One of the most rewarding aspects of reporting is the relationships built while writing about people, especially when you spend a decade covering sports in your hometown.
To explain how I came upon Thursday’s column on Pete Hill, a Negro Leagues star from Homewood who was inducted into the National Baseball Hall of Fame in 2006, requires some background on his great-nephew.
I met Ron Hill back in 1999, my first year covering high school sports for the Pittsburgh Tribune-Review. His son, Joe, was a starting offensive lineman for Penn Hills, which was undefeated heading into a regular-season finale against a Woodland Hills team that starred Shawntae Spencer.
As I got to know Ron over the years, I learned that he played football for Pete Dimperio at Westinghouse and at Tuskegee Institute in Alabama in the 1960s. He also is the father of Montel Staples — who I covered plenty when he was the athletic director and boys basketball coach at Duquesne High — and former Perry all-state defensive back Rasheen Hill.
Ron’s youngest son would become a standout defensive lineman for Penn Hills. Mike Hill was a Terrific 25 selection as a senior who signed a scholarship with Toledo but never played Division I football. Mike’s football career was sidetracked by the death of his older brother Joe, who was shot and killed in December 2004.
Since then, life hadn’t been the same for Ron Hill — until he happened upon the information that his great uncle was not just a ballplayer but one of the greatest outfielders in Negro Leagues history who was posthumously inducted into the Hall of Fame.
What adds intrigue to the story is that recent research shows that Pete Hill’s name appears to be misidentified on his Hall of Fame plaque in Cooperstown, N.Y. As one of Pete Hill’s surviving descendants, Ron Hill is hellbent on righting that wrong and making sure his relative is remembered.
“He has a purpose now,” said Leslie Penn, Hill’s cousin and a great-niece of Pete Hill. “He had lost some of that zest and zeal. He’s been grieving for a long time, and he always will. He’s on a mission.”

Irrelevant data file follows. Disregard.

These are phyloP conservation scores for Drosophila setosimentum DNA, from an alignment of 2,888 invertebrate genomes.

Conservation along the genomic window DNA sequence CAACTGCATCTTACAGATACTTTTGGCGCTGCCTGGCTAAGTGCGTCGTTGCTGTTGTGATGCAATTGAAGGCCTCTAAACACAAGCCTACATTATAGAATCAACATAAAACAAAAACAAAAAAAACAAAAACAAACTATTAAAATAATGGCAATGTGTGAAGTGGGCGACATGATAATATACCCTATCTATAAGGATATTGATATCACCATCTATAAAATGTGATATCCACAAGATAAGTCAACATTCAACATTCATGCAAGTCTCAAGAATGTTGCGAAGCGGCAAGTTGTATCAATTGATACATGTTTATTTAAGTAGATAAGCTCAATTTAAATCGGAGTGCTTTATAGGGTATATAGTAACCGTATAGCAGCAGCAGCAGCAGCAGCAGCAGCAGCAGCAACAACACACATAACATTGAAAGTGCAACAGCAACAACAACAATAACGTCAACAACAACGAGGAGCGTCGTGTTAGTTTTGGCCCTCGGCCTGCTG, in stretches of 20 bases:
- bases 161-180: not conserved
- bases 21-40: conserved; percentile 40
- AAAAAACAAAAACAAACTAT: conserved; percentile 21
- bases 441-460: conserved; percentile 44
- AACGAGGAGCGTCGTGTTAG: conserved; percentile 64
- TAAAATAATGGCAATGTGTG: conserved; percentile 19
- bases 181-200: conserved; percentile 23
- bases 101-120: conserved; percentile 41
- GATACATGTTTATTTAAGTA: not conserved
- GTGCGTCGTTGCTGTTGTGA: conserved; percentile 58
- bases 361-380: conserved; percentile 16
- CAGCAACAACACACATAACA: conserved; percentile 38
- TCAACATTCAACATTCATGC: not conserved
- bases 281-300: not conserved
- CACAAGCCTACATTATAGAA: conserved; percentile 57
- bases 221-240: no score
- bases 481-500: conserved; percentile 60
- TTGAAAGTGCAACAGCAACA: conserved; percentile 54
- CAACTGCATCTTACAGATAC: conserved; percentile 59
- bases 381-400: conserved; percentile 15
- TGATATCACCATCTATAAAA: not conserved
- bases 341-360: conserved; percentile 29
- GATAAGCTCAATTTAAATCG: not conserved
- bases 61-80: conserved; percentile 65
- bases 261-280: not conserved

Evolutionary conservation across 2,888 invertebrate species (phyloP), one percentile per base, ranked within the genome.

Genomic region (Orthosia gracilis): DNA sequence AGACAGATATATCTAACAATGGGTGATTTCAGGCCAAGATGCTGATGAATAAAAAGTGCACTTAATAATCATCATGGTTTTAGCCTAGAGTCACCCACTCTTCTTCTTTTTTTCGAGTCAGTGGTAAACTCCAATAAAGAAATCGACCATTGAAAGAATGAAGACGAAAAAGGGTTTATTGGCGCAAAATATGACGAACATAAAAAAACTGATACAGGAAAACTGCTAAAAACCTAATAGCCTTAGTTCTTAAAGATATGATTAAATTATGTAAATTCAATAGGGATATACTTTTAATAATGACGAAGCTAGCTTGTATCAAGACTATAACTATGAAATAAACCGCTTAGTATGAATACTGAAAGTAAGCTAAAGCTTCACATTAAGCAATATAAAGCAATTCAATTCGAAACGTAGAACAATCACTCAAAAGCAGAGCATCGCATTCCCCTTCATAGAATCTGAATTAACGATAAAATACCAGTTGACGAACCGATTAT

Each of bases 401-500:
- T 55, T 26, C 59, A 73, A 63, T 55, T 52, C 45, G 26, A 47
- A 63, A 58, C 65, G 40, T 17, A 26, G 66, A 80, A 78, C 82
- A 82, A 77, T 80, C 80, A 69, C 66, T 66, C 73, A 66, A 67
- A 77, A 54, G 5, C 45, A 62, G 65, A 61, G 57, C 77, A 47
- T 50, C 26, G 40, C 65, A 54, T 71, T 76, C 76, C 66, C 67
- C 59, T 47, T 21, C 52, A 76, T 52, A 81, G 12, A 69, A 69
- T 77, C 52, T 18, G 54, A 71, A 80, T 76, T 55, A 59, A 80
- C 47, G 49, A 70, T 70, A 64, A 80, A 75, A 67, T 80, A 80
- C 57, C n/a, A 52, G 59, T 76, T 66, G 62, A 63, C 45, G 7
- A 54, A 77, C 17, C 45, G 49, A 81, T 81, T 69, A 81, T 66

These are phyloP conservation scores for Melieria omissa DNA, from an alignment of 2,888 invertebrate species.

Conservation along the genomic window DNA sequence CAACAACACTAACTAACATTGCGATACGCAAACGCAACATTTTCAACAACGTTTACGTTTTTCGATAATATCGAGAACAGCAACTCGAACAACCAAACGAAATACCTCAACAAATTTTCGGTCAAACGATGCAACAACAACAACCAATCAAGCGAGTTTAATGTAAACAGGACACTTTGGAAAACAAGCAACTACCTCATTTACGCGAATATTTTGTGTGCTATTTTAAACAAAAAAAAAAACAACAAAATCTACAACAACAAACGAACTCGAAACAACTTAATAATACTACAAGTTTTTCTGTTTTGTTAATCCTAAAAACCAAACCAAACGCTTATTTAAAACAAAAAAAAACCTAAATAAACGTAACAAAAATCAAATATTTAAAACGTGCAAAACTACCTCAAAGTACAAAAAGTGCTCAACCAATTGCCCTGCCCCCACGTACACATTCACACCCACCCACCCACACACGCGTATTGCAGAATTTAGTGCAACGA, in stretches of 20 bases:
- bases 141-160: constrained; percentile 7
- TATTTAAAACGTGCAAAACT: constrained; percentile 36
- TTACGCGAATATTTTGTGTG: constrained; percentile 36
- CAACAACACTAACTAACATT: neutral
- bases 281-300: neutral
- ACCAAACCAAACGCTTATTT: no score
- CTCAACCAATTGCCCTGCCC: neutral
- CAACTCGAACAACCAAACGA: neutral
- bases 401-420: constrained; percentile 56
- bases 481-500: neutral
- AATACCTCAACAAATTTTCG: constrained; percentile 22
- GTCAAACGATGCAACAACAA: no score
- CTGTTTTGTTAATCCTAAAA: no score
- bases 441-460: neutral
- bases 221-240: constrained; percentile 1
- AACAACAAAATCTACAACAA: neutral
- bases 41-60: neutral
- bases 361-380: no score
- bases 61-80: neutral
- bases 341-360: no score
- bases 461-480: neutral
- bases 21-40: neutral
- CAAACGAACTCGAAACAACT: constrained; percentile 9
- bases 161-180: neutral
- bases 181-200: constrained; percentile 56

That mission started when Penn, a Peabody grad, retired from her job with Von’s Grocery Co. a decade ago. She started researching her family tree, and was contacted through Ancestry.com by baseball blogger Gary Ashwill, who runs this Web site and shared the news about Pete Hill’s claim to fame and, in the process, helped Penn learn more about her lineage.
“The fascination for me truly is the family history,” Penn said. “The fact that Pete Hill is who is who he is, it’s commendable. The research Gary did found Pete’s father and mother and her maiden name. I was able to go back two more generations.”
When Penn shared this news with her cousin, Ron Hill, he started spending countless hours researching Pete Hill and the Negro Leagues, finding photographs on Ashwill’s blog and stories in black newspapers.
Ron Hill was fascinated to learn that legend has it that his great uncle — one of his grandfather’s two brothers, whom relatives simply spoke of as John Hill — spent winters playing against Ty Cobb in Havana.
“My relative played against Ty Cobb? That in itself is a story,” Hill said. “We talk a lot of baseball around here, but how many people in Pittsburgh have a relative in the Hall of Fame? I didn’t know until eight months ago.”